# Natural Deductions

Expository preaching, non-rigorous proofs

## Thursday, 22 April 2010

### Cauchy Product

We have two convergent series,

$A_n = \sum^n_{k=0} a_k$ & $B_n = \sum^n_{k=0} b_k$.

Theorem: Cauchy Product $C_\infty = A_\infty B_\infty = \sum_{k=0} \sum_{i=0..k} a_i b_{k-i}$.

Demonstration: The product is the sum of the sums anti-diagonals of this table:

$\begin{tabular}{ c | c | c | c | c } (a_0 b_0) & (a_1 b_0) & (a_2 b_0) & (a_3 b_0) & a_4 b_0 & \\ \hline (a_0 b_1) & (a_1 b_1) & (a_2 b_1) & a_3 b_1 & a_4 b_1 & \\ \hline (a_0 b_2) & (a_1 b_2) & a_2 b_2 & a_3 b_2 & a_4 b_2 & \cdots \\ \hline (a_0 b_3) & a_1 b_3 & a_2 b_3 & a_3 b_3 & a_4 b_3 & \\ \hline a_0 b_4 & a_1 b_4 & a_2 b_4 & a_3 b_4 & a_4 b_4 & \\ \hline & & \vdots & & \ddots & \\ \end{tabular}$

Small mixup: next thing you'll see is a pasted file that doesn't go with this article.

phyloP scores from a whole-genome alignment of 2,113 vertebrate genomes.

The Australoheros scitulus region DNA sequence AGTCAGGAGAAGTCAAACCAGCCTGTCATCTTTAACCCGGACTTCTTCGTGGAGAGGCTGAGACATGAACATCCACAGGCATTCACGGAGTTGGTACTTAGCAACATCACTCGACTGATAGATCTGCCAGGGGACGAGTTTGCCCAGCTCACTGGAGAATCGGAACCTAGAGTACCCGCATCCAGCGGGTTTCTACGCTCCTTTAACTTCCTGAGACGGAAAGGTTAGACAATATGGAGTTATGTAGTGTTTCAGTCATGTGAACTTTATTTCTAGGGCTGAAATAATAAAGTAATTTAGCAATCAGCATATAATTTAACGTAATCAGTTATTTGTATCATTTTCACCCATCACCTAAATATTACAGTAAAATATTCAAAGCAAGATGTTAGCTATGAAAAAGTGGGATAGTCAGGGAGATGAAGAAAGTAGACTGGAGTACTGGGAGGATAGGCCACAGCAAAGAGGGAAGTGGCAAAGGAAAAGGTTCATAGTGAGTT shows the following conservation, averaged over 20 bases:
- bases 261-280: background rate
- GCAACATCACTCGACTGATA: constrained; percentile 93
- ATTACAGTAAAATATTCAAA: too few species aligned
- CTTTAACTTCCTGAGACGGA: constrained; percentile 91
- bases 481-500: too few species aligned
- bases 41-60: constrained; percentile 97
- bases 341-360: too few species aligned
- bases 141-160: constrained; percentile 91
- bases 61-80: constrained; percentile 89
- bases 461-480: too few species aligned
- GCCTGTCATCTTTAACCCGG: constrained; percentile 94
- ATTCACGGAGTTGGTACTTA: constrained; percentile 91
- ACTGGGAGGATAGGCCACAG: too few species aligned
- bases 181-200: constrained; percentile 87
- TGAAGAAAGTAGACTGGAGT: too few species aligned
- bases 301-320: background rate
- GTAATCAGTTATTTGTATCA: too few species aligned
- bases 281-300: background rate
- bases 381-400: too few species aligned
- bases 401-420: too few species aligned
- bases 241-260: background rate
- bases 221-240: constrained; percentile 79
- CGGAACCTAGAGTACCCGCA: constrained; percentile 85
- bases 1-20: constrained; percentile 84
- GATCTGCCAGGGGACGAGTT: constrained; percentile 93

Bracketed is $C_3$, now $A_n B_n \leq C_{2n} \leq A_{2n} B_{2n}$ so $C_\infty$ converges. $\qed$

Cauchy Product - Planet Math
The theorem of Mertens about the Cauchy product of infinite series - Harold P. Boas